Michael Wnek and team member Cenovio Villa delivered medicine and antibiotics to clinics that are fighting an explosion of cholera and other waterborne diseases in the wake of the storm. Wnek had originally planned to purchase and deliver supplies by seaplane, but transportation conditions were better than he expected, allowing passage by road.
By Christopher Guinn
Editor’s note: Michael Wnek of Auburndale has been active in Haiti since the 1980s. His charity’s work immediately after the devastating 2010 earthquake and the following years has been documented in The Ledger. Wnek arrived in Haiti on Friday in the aftermath of Hurricane Matthew to purchase and distribute supplies in partnership with the United Aid Foundation.
Arriving in Jeremie on the northern coast of Haiti’s southern peninsula was like peeking “into the gates of hell,” Michael Wnek said. “Entire stretches of coastline were obliterated.”
Wnek of Auburndale and team member Cenovio Villa delivered medicine and antibiotics to clinics that are fighting an explosion of cholera and other waterborne diseases in the wake of the storm. Wnek had originally planned to purchase and deliver supplies by seaplane, but transportation conditions were better than he expected allowing passage by road. His work is done through Hope for Haiti Healing and the United Aid Foundation.
One of Wnek’s biggest concerns before arriving was persistent rumors of price gouging for basic supplies. To contribute to the Haitian economy and to expedite distribution without having to wait for shipping and customs, he said he prefers to purchase supplies in Haiti.
To help the victims of Hurricane Matthew in Haiti you can contact United Aid Foundation at www.unitedaidfoundation.org
Two long-term contacts in the country helped secure “Haitian prices,” he said.
“We ended up driving to Jeremie in two trucks with about 2,000 pounds of rice, cooking oil, bread and water,” he told The Ledger by email. “While Jeremie is clearly a disaster scene of monumental proportions, there were many, many agencies that have gotten there and delivered food.
“What we discovered was that on the roads up the mountainside between (Les) Cayes and Jeremie were families everywhere whose homes had been destroyed or roofs blown off and have gotten no aid at all,” he said. “These are the poorest of the poor in the region.”
Among them was 90-year-old Ramone Francois, “whose ramshackle house was patched back together. We gave her a new tarp to cover the entire dwelling and enough rice and oil to tide her over till we come back in November.”
She kept saying “Bondye bon, Bondye beniw,” Wnek said. “God is good, God bless you” in Haitian Creole.
Wnek, a homebuilder, plans to return to Haiti with a team of seven other general contractors to start putting roofs back on the “thousands and thousands” of homes that lost their coverings in the storm.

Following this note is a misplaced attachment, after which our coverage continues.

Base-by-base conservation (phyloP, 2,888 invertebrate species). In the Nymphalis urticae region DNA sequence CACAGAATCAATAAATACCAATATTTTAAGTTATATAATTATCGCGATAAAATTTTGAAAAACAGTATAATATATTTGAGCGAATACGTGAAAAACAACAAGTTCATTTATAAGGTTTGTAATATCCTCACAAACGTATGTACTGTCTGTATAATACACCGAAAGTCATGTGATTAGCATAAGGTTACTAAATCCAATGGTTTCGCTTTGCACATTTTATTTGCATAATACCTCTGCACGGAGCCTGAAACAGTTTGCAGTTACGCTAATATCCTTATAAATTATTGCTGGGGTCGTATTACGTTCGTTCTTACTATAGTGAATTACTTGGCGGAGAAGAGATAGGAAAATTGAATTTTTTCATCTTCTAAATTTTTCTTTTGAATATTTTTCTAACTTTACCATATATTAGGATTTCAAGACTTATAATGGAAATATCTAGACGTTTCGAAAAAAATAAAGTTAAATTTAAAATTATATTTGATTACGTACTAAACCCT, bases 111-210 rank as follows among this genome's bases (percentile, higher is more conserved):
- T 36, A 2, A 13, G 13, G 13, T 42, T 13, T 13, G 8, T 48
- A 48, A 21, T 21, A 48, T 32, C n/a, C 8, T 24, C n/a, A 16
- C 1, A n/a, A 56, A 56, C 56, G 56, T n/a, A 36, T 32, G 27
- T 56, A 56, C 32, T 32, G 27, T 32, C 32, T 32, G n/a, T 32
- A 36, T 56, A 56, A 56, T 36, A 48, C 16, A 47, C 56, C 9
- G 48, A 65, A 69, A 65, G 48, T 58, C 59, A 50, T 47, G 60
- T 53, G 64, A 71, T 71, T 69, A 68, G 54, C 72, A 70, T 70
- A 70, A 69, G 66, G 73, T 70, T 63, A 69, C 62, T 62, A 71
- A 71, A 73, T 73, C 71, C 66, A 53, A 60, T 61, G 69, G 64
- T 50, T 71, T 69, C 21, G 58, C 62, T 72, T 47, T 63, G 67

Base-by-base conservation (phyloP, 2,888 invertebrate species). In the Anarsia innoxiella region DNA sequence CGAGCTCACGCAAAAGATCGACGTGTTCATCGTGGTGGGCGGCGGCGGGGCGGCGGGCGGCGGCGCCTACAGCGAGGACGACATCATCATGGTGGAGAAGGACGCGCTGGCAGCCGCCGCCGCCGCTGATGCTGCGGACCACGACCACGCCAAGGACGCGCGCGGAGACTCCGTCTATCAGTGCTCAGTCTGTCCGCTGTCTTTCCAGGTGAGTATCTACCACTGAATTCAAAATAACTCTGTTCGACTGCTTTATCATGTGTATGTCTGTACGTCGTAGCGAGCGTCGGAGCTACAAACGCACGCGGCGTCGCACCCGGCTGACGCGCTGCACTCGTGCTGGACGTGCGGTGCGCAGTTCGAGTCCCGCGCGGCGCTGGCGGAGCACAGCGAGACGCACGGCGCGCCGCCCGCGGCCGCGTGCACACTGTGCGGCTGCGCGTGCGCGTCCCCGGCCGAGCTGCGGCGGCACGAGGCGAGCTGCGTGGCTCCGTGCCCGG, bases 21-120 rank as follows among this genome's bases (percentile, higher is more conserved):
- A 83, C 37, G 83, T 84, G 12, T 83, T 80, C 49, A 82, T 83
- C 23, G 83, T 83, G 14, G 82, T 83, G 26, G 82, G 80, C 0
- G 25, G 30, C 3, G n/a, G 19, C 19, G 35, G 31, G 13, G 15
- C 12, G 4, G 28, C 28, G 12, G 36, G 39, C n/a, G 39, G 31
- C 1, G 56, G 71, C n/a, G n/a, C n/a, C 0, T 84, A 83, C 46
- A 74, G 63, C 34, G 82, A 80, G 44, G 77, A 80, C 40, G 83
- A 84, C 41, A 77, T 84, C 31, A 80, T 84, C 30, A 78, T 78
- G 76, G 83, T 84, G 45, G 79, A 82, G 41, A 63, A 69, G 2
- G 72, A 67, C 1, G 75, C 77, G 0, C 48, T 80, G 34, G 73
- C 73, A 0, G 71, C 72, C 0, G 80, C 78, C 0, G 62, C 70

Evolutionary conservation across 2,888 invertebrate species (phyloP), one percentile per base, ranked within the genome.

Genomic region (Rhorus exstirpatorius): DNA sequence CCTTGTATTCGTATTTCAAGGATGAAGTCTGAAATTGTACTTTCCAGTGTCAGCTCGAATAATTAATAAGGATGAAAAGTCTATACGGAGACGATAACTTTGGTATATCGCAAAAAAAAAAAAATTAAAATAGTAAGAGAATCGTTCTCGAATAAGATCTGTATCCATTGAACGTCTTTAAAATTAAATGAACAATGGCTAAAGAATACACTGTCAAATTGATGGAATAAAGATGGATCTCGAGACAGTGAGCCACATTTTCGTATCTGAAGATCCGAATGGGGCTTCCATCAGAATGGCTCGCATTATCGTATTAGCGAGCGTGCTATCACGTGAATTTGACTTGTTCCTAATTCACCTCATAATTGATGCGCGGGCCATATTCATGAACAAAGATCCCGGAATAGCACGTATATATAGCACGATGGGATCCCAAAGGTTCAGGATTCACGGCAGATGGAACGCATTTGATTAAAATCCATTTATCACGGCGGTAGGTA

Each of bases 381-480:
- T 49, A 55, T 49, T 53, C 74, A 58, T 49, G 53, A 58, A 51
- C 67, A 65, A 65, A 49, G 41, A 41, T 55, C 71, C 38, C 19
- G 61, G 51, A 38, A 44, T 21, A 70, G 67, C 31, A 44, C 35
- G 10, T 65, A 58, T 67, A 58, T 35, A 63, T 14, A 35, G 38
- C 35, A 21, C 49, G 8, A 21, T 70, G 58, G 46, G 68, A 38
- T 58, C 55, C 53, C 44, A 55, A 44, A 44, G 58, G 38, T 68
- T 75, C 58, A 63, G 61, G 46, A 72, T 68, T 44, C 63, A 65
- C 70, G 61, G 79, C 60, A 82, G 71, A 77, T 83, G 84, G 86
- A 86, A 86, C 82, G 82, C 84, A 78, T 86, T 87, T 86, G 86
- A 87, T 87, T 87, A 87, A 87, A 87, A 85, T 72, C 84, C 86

Daniel Thelusmar, a Plant City resident, is the founder of the Caribbean American Civic Movement, with the aims of economic independence for Haiti through strengthening political and civic institutions.
Volunteers with the Caribbean American Civic Movement began working to clear roads in an area southwest of Les Cayes on the southern coast of Haiti over the weekend, Daniel Thelusmar reported.
With the team of 10, “we cleaned up the area, we pulled up three houses,” he said. Thelusmar had planned to fly to Haiti over the weekend, driving for Uber to earn plane fare, but decided instead to send the money to his team there. He plans to go to Haiti on Oct. 29 and is trying to raise $25,000 for the mission.
His main goal is to take seed, equipment, fertilizer and agricultural chemicals to Chardonnières to help jump-start farming. The area was in the direct path of Hurricane Matthew and suffered from its most powerful forces with winds up to 145 mph. The storm wiped out crops during one of Haiti’s harvest seasons.
“We cannot rely on Port-au-Prince (the country’s capital) or NGOs (non-governmental organizations) for food. I know people are going to get tired of this very soon. My goal is to get them to grow food for themselves,” he said. “I love the international help, but we need to start empowering local Haitians.”
The storm’s impact on Chardonnières is worse than he expected, he said, evidenced by the pictures his team members in Haiti have sent him.
Reuters reported more than 1,000 were killed in Haiti. Thousands upon thousands were left homeless.
“It’s horrible. When I tell you it’s horrible — it’s worse than I thought. … It reminded me of crossing the border in 2010” after the earthquake struck Haiti, killing an estimated 160,000 people.
He also wants to scour the mountainous areas outside the cities for Haitians in need of supplies and shelter, he said. He is skeptical that large international aid organizations will make it into the more remote regions.
“My main goal will be to clean up the road, the debris and continue on the rescue mission and make sure everyone is accounted for,” Thelusmar said.
— Christopher Guinn can be reached at Christopher.Guinn@theledger.com or 863-802-7592. Follow him on Twitter @CGuinnNews.